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Ymittos Athens, Greece

Komninaka V.,Thalassaemia Center | Kolomodi D.,Laikon General Hospital | Christoulas D.,251 General Air Force Hospital | Marinakis T.,Georgios Gennimatas General Hospital | And 5 more authors.
European Journal of Haematology | Year: 2015

Objective: The aim of this study was to evaluate bone involvement in patients with Gaucher disease (GD) and to propose a novel semi-quantitative magnetic resonance imaging (MRI) staging. Methods: MRI of the lumbar spine, femur, and tibia was performed in 24 patients with GD and 24 healthy controls. We also measured circulating levels of C-C motif ligand-3 (CCL-3) chemokine, C-telopeptide of collagen type-1 (CTX), and tartrate-resistant acid phosphatase isoform type-b (TRACP-5b). Results: We used the following staging based on MRI data: stage I: region of interest (ROI) 1/2 of normal values and bone infiltration up to 30%; stage II: ROI 1/3 of normal values and bone infiltration from 30 to 60%; stage III: ROI 1/4 of normal values and bone infiltration from 60% to 80%; and stage IV: detection of epiphyseal infiltration, osteonecrosis and deformity regardless of the ROI's values. All but two patients had abnormal MRI findings: 9 (37.5%), 6 (25%), 3 (12.5%), and 4 (16.7%) had stages I-IV, respectively. Patients with GD had elevated chitotriosidase, serum TRACP-5b, and CCL-3 levels (P < 0.001). Conclusions: We propose an easily reproducible semi-quantitative scoring system and confirm that patients with GD have abnormal MRI bone findings and enhanced osteoclast activity possibly due to elevated CCL-3. © 2015 John Wiley & Sons A/S. Source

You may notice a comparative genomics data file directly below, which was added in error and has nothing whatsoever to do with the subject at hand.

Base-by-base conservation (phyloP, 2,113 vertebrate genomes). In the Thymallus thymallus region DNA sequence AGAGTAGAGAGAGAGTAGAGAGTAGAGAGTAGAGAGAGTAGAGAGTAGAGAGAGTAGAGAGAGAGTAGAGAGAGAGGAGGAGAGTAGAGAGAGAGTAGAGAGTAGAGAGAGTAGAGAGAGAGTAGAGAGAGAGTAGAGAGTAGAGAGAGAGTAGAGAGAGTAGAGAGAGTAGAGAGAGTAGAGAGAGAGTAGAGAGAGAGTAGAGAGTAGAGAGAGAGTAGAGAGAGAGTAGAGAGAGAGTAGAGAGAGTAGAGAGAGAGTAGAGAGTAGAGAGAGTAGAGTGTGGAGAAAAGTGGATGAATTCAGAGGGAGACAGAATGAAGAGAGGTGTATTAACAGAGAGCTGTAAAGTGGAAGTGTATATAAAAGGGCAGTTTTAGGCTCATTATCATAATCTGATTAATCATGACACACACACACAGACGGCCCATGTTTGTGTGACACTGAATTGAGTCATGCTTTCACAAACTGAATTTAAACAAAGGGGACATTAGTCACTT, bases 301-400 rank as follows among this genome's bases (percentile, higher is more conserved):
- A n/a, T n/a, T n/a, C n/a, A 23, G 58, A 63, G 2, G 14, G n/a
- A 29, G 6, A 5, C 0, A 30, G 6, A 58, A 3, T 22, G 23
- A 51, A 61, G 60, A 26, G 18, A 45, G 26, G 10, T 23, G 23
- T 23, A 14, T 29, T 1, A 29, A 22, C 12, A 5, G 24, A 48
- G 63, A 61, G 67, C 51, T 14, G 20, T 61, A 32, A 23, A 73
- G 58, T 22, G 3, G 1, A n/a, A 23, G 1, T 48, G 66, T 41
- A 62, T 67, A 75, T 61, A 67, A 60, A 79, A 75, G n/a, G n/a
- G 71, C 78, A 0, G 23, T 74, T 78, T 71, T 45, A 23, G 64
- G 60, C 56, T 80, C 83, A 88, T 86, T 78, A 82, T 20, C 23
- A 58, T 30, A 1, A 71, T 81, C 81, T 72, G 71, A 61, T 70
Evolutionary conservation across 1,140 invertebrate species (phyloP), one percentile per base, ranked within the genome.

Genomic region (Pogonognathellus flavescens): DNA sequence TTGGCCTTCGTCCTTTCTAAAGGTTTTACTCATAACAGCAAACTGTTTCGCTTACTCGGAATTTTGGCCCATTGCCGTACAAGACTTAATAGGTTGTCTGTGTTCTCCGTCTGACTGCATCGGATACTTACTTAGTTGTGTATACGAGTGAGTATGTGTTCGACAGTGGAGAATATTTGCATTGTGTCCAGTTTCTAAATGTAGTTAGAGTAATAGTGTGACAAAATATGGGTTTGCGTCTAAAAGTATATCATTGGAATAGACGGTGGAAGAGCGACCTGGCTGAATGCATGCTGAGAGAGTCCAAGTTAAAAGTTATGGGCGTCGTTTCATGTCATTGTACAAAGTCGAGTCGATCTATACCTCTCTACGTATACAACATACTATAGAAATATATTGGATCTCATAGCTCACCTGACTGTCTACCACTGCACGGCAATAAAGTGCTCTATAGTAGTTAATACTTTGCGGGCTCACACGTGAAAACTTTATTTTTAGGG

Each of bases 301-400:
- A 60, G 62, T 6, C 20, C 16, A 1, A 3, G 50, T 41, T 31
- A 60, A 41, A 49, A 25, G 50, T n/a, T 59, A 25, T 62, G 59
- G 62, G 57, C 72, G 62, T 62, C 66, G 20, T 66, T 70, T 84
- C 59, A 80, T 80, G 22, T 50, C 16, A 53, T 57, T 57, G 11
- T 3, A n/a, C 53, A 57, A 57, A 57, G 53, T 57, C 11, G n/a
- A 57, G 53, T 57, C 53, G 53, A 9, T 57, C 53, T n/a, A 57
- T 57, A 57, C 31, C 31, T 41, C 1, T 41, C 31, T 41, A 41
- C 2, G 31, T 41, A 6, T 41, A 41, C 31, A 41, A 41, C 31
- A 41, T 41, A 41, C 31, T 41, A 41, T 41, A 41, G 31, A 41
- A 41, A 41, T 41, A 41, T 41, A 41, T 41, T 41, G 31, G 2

Skoura E.,Evangelismos Hospital | Rondogianni P.,Evangelismos Hospital | Alevizaki M.,Alexandra Hospital | Tzanela M.,Evangelismos Hospital | And 4 more authors.
Nuclear Medicine Communications | Year: 2010